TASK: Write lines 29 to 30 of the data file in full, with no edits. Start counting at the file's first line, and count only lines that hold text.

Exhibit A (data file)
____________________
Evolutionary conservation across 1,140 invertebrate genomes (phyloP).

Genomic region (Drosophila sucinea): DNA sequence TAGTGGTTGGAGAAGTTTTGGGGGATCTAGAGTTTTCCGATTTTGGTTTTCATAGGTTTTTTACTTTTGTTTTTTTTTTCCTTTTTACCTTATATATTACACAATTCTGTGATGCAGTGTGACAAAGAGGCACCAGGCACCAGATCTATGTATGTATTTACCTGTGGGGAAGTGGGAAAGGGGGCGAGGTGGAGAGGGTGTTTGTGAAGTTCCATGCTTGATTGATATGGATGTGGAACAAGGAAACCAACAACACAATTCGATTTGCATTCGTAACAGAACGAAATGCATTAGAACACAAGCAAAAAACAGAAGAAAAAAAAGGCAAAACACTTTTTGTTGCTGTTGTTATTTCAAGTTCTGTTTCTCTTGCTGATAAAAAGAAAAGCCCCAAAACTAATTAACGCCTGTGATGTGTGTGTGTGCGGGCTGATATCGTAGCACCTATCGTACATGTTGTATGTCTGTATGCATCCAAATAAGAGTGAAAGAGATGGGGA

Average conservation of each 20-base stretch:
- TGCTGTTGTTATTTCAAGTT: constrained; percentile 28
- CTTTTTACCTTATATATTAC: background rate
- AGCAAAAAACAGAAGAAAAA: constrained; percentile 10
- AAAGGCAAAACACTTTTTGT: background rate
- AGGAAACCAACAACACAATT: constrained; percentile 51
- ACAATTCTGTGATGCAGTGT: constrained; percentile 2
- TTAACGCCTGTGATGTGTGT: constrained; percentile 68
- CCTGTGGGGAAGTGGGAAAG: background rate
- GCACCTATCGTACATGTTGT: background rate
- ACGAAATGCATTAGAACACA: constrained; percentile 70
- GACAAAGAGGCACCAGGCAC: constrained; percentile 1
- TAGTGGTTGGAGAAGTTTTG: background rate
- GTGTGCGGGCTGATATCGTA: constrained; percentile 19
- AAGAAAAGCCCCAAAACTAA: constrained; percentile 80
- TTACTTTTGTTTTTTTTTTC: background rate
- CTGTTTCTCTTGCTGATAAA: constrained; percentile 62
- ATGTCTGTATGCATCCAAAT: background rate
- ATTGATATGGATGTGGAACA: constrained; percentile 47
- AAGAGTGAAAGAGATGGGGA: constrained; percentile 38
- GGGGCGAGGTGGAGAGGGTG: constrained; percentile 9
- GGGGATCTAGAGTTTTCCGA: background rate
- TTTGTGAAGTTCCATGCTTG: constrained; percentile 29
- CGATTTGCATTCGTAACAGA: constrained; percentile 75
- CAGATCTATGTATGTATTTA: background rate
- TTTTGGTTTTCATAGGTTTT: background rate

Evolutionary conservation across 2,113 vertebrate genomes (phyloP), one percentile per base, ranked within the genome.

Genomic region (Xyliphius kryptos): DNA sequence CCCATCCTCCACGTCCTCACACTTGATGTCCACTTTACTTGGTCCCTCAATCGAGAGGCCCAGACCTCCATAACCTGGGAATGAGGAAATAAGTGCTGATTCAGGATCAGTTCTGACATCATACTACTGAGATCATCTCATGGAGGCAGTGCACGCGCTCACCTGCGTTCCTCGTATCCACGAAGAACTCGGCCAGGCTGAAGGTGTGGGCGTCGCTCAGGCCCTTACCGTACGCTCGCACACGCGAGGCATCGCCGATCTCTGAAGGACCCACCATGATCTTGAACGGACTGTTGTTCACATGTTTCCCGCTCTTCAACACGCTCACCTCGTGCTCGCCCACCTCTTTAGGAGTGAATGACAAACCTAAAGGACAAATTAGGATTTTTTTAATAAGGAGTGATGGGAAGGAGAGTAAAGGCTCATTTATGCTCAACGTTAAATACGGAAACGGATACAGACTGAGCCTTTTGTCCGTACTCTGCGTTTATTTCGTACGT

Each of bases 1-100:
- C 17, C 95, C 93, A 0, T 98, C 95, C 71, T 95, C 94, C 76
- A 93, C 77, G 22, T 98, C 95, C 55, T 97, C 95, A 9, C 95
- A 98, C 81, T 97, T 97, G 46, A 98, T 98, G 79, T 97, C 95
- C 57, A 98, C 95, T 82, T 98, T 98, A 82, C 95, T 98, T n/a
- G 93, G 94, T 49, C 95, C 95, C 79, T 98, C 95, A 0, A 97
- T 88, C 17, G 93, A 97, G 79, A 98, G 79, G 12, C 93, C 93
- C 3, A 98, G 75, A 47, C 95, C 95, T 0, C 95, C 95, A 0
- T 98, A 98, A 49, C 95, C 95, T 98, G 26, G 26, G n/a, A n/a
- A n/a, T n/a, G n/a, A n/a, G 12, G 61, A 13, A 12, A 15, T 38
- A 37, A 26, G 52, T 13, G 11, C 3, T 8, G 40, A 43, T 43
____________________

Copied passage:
Evolutionary conservation across 2,113 vertebrate genomes (phyloP), one percentile per base, ranked within the genome.

Genomic region (Xyliphius kryptos): DNA sequence CCCATCCTCCACGTCCTCACACTTGATGTCCACTTTACTTGGTCCCTCAATCGAGAGGCCCAGACCTCCATAACCTGGGAATGAGGAAATAAGTGCTGATTCAGGATCAGTTCTGACATCATACTACTGAGATCATCTCATGGAGGCAGTGCACGCGCTCACCTGCGTTCCTCGTATCCACGAAGAACTCGGCCAGGCTGAAGGTGTGGGCGTCGCTCAGGCCCTTACCGTACGCTCGCACACGCGAGGCATCGCCGATCTCTGAAGGACCCACCATGATCTTGAACGGACTGTTGTTCACATGTTTCCCGCTCTTCAACACGCTCACCTCGTGCTCGCCCACCTCTTTAGGAGTGAATGACAAACCTAAAGGACAAATTAGGATTTTTTTAATAAGGAGTGATGGGAAGGAGAGTAAAGGCTCATTTATGCTCAACGTTAAATACGGAAACGGATACAGACTGAGCCTTTTGTCCGTACTCTGCGTTTATTTCGTACGT